Mergers, Acquisitions, and/or Dissolutions (94-06-A)
When the corporate structure of an accredited provider is altered by an acquisition, merger, or dissolution, action will be taken if the OSMA determines that there have been significant changes with the accredited provider's continuing medical education program.
In order for the OSMA to accurately assess how the organization has changed or remained the same since its last accreditation review, accredited providers will be asked to describe in detail and to compare their current status with how they were described in their last application, the following items:
- Mission statement
- Reporting structure (including organization chart(s))
- Designated entity
- Source of funding, budget approval
In addition to information provided by the accredited provider to address the areas identified above, the following guidelines will be considered by the Focused Task Force on Accreditation in its determination of the effect of the changes on the accredited provider's CME program:
- All mergers of accredited providers will be required to continue to adhere to the CME Essential Areas, Elements & Policies.
- If a merger involving one or more OSMA accredited providers of CME occurs, it is the responsibility of the accredited provider to notify the OSMA Focused Task Force on Accreditation within four (4) weeks.
- All CME activities of the new merged entity will be considered a new program by the OSMA Focused Task Force on Accreditation.
- All new merged programs may be surveyed one (1) year after the effective merger (if deemed necessary) or the date of resurvey B whichever comes first.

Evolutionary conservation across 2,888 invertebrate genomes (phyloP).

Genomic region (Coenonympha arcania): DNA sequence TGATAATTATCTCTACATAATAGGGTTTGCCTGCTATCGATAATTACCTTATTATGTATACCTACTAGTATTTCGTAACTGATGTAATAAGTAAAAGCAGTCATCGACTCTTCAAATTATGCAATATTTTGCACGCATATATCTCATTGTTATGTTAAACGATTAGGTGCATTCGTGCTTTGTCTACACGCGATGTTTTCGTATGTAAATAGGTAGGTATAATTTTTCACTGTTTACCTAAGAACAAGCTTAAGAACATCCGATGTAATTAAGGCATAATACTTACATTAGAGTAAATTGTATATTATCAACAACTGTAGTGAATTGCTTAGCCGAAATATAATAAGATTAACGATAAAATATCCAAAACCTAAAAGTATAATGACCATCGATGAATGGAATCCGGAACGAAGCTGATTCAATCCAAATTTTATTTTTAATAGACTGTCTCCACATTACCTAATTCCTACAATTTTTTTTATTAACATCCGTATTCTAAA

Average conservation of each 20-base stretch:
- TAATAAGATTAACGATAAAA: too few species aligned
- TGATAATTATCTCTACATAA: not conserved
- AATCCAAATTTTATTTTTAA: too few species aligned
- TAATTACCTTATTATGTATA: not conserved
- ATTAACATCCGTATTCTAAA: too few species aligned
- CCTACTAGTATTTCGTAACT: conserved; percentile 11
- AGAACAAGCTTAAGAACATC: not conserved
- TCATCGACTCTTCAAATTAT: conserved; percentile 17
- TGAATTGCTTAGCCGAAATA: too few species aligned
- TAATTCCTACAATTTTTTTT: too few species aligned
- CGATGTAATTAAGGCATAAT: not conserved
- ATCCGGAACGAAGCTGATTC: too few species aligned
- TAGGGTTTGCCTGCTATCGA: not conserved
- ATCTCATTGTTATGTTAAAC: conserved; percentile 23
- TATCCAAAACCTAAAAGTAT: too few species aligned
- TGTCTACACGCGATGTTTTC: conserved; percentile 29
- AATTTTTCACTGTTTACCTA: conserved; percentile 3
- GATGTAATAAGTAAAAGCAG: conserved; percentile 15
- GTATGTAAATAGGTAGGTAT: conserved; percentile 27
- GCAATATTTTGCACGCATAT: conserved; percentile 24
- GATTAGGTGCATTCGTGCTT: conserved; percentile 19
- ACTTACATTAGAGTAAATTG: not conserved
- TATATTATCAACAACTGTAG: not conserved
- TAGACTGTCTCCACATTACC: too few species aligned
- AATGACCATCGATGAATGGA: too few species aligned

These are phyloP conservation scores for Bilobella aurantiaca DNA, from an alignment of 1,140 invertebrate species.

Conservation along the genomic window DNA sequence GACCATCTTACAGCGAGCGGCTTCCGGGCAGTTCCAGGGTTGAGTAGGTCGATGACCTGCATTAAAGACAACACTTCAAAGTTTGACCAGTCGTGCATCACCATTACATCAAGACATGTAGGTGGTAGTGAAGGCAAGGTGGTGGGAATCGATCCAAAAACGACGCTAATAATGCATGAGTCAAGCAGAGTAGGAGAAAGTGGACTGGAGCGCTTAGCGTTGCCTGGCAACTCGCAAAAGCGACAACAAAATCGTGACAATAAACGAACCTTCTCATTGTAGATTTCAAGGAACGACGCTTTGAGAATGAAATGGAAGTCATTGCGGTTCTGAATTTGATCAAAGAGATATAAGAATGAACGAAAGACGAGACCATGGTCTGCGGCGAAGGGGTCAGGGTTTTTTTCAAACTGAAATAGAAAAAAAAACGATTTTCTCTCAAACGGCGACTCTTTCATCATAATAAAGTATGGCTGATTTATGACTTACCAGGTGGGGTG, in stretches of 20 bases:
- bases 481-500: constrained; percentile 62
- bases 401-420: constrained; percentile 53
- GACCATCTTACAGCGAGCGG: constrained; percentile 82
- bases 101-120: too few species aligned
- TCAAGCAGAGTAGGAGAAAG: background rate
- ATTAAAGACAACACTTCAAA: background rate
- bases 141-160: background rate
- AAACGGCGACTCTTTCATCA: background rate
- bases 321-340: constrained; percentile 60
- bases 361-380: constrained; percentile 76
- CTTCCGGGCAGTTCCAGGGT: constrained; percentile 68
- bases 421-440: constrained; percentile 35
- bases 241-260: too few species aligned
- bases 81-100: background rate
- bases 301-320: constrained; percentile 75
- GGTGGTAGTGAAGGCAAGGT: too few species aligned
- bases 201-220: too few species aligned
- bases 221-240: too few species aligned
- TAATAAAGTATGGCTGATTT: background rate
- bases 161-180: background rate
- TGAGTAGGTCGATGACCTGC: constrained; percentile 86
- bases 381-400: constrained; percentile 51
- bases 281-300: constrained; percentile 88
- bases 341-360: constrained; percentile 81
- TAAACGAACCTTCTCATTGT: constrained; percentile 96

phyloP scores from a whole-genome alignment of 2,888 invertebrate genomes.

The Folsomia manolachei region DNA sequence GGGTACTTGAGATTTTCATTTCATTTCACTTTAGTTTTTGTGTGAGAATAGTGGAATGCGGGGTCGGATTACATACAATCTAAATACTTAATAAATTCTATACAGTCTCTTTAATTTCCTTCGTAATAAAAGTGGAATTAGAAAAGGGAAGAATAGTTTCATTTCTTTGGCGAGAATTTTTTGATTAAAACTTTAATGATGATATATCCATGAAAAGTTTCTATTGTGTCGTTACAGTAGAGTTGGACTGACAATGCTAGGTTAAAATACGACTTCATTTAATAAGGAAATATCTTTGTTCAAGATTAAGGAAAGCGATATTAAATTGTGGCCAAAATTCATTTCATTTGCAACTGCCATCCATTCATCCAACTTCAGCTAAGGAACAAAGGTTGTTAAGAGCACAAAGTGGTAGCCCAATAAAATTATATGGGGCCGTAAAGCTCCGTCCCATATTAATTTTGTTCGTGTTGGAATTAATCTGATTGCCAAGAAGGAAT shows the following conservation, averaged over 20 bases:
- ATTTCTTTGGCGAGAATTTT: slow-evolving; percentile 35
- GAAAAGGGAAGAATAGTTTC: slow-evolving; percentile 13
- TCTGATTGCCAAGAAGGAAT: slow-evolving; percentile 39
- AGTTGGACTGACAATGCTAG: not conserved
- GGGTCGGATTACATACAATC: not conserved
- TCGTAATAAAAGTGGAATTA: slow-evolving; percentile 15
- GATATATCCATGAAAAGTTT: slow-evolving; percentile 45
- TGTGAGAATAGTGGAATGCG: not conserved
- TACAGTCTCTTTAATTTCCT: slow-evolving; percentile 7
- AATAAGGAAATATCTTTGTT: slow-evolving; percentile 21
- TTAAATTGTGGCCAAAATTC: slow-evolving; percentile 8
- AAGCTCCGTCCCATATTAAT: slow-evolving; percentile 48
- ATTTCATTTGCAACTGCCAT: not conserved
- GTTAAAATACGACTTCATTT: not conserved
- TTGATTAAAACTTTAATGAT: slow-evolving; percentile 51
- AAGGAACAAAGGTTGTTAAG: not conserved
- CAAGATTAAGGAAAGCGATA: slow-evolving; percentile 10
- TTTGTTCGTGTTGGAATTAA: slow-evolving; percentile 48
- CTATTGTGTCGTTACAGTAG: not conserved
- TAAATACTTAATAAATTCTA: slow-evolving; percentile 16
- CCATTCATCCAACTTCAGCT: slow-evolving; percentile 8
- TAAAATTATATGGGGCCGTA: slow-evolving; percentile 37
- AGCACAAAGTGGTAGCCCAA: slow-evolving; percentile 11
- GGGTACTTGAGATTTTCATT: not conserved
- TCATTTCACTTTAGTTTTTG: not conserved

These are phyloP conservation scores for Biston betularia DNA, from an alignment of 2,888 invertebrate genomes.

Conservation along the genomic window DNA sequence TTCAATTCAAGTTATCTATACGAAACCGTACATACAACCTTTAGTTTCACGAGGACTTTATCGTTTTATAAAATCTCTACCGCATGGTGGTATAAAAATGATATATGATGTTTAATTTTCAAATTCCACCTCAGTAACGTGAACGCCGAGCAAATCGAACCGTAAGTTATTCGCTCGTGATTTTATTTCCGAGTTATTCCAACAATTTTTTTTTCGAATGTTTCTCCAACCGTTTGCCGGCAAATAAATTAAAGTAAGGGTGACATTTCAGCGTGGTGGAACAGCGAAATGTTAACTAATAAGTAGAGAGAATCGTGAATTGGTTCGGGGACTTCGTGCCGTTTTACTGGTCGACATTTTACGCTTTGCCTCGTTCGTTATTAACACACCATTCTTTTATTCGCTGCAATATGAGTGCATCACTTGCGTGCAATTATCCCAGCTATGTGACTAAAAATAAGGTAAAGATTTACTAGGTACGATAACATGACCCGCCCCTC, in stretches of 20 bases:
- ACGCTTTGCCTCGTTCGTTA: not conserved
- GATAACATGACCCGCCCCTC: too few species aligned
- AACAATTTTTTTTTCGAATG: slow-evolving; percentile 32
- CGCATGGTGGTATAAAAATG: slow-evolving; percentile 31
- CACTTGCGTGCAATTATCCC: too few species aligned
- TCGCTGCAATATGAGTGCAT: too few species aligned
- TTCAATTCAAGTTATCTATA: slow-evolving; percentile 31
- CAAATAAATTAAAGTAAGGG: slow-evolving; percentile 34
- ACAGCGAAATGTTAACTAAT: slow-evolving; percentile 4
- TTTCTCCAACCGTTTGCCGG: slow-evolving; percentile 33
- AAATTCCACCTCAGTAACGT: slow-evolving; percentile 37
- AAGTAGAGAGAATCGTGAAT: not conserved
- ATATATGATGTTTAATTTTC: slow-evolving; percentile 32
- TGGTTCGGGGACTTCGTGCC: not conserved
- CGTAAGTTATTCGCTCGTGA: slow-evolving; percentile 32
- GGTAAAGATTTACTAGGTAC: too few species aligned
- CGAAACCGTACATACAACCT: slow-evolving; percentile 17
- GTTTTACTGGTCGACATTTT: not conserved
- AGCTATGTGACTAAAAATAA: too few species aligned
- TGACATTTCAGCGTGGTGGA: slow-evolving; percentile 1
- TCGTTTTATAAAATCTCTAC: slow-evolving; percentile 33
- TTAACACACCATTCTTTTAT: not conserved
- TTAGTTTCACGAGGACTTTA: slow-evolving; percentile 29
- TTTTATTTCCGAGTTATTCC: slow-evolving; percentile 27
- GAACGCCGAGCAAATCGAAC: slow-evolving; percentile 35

- These new programs will be evaluated on their continued compliance with the Essential Areas, Elements & Policies and their basic accreditation will be based solely on compliance with the Essential Areas, Elements & Policies.
- The new program may receive any type of accreditation based upon the existing accreditation classifications (probationary, provisional, full accreditation). If the new program is in compliance with the Essential Areas, Elements & Policies the duration and type of accreditation will be determined by the OSMA Focused Task Force on Accreditation based upon the site surveyors' assessment of the continuity of the CME structure, the corporate structure, and the new merged entity's educational goals.
- A newly merged provider could, therefore, be non-accredited, fully accredited, provisionally or probationary accredited based on compliance with the Essential Areas, Elements & Policies and continuity of its program.
- The new entity might have essentially the same CME and corporate structure as before, i.e., accredited provider and smaller non-accredited program. The CME and corporate structure essentially takes over a smaller hospital. No change in leadership or goals.
- Two accredited providers merge and take the best of the old programs and combine it into a new entity. The CME relationship to corporate administration remains the same.
In both Example A and B, the OSMA Focused Task Force on Accreditation could give four (4) years of full accreditation if all Essential Areas, Elements & Policies were in compliance.
- Accredited provider merges with several other programs. A new corporate structure with new educational goals is formed. The CME committee is chaired by the DME of the old provider. However, the CME mission and reporting relationship are entirely different.
- Two (2) accredited providers merge their corporate and CME structures and decide to start all over. The OSMA site surveyors find a new program that is better than before but with new goals, personnel, and mission.
In Example C, one DME can't make or assure the success of a program. This program could be given provisional or a two-year accreditation depending on the input of the site surveyors. In Example D, a provisional two-year accreditation would probably be given with several notes of commendation. This really is a new program and, even though better than previous programs, should be watched closely as it grows.